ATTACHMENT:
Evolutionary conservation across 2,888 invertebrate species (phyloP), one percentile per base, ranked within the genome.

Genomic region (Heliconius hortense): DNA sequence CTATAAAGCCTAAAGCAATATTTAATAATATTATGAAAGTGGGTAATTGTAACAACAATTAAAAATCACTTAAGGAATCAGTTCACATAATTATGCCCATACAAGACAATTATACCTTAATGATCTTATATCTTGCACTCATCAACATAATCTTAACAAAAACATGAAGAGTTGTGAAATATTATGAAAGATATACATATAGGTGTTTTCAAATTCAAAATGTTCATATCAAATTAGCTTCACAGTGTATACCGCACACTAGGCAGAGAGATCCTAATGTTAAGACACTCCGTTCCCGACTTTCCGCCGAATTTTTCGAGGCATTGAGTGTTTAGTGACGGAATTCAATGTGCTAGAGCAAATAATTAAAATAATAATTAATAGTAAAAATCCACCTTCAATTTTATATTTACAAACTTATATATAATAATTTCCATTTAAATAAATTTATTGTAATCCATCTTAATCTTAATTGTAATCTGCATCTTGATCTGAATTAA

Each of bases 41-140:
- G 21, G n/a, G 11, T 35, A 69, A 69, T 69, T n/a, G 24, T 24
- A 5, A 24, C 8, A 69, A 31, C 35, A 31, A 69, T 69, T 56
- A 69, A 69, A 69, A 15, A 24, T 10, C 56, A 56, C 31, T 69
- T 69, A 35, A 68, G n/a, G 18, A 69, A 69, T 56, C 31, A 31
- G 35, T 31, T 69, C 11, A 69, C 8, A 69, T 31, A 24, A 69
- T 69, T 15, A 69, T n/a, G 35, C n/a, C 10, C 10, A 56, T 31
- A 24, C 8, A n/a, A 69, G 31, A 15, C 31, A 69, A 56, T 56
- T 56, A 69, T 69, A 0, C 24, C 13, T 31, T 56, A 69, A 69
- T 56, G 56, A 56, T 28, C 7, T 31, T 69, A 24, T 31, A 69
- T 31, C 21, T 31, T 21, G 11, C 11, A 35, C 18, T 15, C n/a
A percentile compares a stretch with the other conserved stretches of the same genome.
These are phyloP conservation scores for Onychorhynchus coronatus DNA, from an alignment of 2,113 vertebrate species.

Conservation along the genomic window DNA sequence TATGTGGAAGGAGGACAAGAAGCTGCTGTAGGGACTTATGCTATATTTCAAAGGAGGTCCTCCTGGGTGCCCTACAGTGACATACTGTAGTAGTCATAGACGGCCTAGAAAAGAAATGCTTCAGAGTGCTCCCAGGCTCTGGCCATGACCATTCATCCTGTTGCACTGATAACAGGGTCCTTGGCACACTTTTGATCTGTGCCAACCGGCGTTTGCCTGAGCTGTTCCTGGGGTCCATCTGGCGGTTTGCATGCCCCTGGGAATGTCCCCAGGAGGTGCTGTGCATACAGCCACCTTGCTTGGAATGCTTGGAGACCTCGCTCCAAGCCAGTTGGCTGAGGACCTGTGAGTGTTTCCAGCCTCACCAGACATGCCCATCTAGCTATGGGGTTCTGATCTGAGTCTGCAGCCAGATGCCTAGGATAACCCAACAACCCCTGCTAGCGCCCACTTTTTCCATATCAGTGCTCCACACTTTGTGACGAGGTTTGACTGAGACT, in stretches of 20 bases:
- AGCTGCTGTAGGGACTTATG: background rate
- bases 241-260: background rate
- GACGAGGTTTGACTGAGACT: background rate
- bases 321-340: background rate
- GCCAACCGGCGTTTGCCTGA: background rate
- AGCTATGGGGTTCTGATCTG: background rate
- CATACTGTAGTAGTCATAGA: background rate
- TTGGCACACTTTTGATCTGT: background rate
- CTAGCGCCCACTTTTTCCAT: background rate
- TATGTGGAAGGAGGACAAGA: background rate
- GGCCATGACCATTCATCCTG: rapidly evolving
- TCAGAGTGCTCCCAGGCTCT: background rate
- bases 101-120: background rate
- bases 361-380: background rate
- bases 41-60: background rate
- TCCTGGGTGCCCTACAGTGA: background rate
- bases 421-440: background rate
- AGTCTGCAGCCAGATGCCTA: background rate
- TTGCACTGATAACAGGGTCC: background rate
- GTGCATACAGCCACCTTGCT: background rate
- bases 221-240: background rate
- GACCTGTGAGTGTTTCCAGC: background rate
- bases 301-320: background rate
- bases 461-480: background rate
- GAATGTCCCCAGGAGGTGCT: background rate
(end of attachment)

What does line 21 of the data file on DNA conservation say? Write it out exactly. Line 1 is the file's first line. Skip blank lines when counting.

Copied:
- GCCAACCGGCGTTTGCCTGA: background rate